Trueman contends that this bend towards “expressive individualism” is inescapable now. The Christian church is caught in the thick of it all. Diagnosing how we arrived at this “expressive individualism” is the set of historical ideas that Trueman seeks to unpack in The Rise and Triumph of the Modern Self.

Owing largely to the influence of Sigmund Freud, all of these trends find their biggest impact in the areas of human sexuality and gender: Someone is “gay” because they “feel” that way, and that tells them a lot about “who they are.” Or, as has emerged in recent years, we have the idea that someone can define themselves as being a “man” or a “woman,” simply on the basis of how they “feel.” The language of identity has moved, in small increments, from the objective to the subjective.

Far be it for me to try effectively lay out the full framework of The Rise and Triumph of the Modern Self. I can best refer the reader to consult either the summary reviews written by Regent College theologian Paul Helm, at his website, or at MereOrthodoxy.com. Let it suffice to say that Trueman does a masterful job weaving in the thought of Marx, Freud, and Darwin to buttress his thesis, along with some erudite analysis and critique of the Romantics, like William Blake and Percy Shelley, as well as an engagement with other seminal thinkers like Rousseau and Nietzsche. In particular, I once had a particular fascination for William Blake’s view of Christian spirituality, but Carl Trueman has convinced me that such a warm appreciation has been sorely misplaced, due to Blake’s advocacy of “free love” in his early years. Among a host of other insights, Trueman gave me the most succinct analysis of ethicist Peter Singers’ rationale for accepting abortion that I have ever read, due to Singer’s attack on orthodox Christianity (readers interested in pro-life concerns should read The Rise and Triumph for that reason alone!)

The sexual revolution of the 1960s, and the consequences that have been born out in terms of the legalization of same-sex marriage and widespread public acceptance gender re-imagination, is all the fruit of cultural trends in the past few hundreds of years that Trueman brings to light. While readers may know very little about Rousseau and Nietzsche, in particular, the thought patterns they championed have seeped into all levels of society, from pop-culture to the halls of academia.

Book reviewer Mark Ward calls The Rise and Triumph of the Modern Self an “excellent — though long and at times tedious — book.” I would not characterize it as “tedious“, but it does assume at least some familiarity with a number of the world’s greatest thinkers since the 18th century age of Enlightenment, which might be daunting for the uninitiated. But Ward is right to point out that far too often Christians will dismiss the uncomfortable ideas of the Sexual Revolution in a very glib fashion as being “from Satan,” as though that should settle the matter. This is naive.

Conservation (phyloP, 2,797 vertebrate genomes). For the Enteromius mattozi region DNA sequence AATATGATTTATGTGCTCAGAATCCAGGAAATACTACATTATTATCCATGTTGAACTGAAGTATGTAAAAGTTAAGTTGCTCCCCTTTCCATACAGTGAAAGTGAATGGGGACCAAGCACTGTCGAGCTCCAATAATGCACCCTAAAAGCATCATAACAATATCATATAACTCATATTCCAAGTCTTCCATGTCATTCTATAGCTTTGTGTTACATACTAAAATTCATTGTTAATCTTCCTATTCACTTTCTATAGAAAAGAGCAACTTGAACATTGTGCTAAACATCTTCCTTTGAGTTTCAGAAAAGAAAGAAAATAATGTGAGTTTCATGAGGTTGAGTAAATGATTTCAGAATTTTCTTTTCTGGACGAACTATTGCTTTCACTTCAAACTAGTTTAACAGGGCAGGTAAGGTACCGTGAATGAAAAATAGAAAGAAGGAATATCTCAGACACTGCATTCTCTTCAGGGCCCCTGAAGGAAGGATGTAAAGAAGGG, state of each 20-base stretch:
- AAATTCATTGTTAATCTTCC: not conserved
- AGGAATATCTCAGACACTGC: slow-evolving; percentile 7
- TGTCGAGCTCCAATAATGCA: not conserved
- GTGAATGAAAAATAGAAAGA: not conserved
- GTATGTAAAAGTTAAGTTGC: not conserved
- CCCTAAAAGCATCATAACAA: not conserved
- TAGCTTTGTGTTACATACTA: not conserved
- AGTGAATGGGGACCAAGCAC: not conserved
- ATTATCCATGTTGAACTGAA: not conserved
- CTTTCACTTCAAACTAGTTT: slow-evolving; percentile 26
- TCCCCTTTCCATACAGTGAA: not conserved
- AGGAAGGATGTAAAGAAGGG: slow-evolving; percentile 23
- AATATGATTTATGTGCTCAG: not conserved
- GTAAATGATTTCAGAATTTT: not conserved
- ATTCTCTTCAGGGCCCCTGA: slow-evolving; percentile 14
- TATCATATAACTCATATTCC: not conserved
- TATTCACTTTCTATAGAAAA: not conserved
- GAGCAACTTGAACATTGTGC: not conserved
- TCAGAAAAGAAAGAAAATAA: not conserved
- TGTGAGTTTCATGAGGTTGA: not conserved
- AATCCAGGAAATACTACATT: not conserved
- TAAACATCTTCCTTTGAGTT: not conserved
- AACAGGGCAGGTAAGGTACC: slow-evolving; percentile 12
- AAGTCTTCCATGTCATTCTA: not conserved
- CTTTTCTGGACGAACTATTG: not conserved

All ideas, including evil ones, do not spring up from nowhere. They have a history. There is a path that such ideas follow. At first, these ideas appear to be ridiculous. But then slowly over time, they gain more and more traction, until whole societies will adopt them as perfectly acceptable. For Westerners in the 21st century, this is including not simply mainline liberal Protestant churches, but even evangelical churches, to varying degrees. Today, we see the growth of such ideas being slowly cultivated, which eventually bears the fruit that we see all around us. Reviewer Andrew T. Walker likewise has other helpful insights, as well as does this interview with Trueman by Fred Zaspel.

One particular application has to do with how poorly Protestant evangelicalism, in general, does at presenting a truly sacramental expression of distinguishing between male and female, in the life of the church. Far too often, evangelical churches will get sidelined with questions about whether or not women can serve as elders/pastors in a local church, thereby missing the deeper question as to how churches can effectively model what it means to be Fathers and Mothers, in an age where understandings of gender and human sexuality owe more to cultural stereotypes, as opposed to reflecting on the great theological truths of the Christian faith. We live in age when differences between male and female are often reduced to something merely having to do “with the plumbing,” and even that can be altered, with the appropriate medical procedure.

 

Calling All Christians To Think Theologically… and Imaginatively

Trueman admits that diagnosing the problem is one thing. The harder part comes in trying to come up with an adequate solution. The chaos resulting from this therapeutic revolution appears to have no end in sight. Furthermore, this reconceptualization of the self has political consequences. It is not enough to merely tolerate inward expressions of the self. They must all be recognized as morally valid. This explains why the ratcheting up of the culture wars, over the previous few decades, have now reached such a high, fever pitch. The advocacy for the “Equality Act” is no historical accident. It is the culmination of years of culture pressure, building up slowly over time.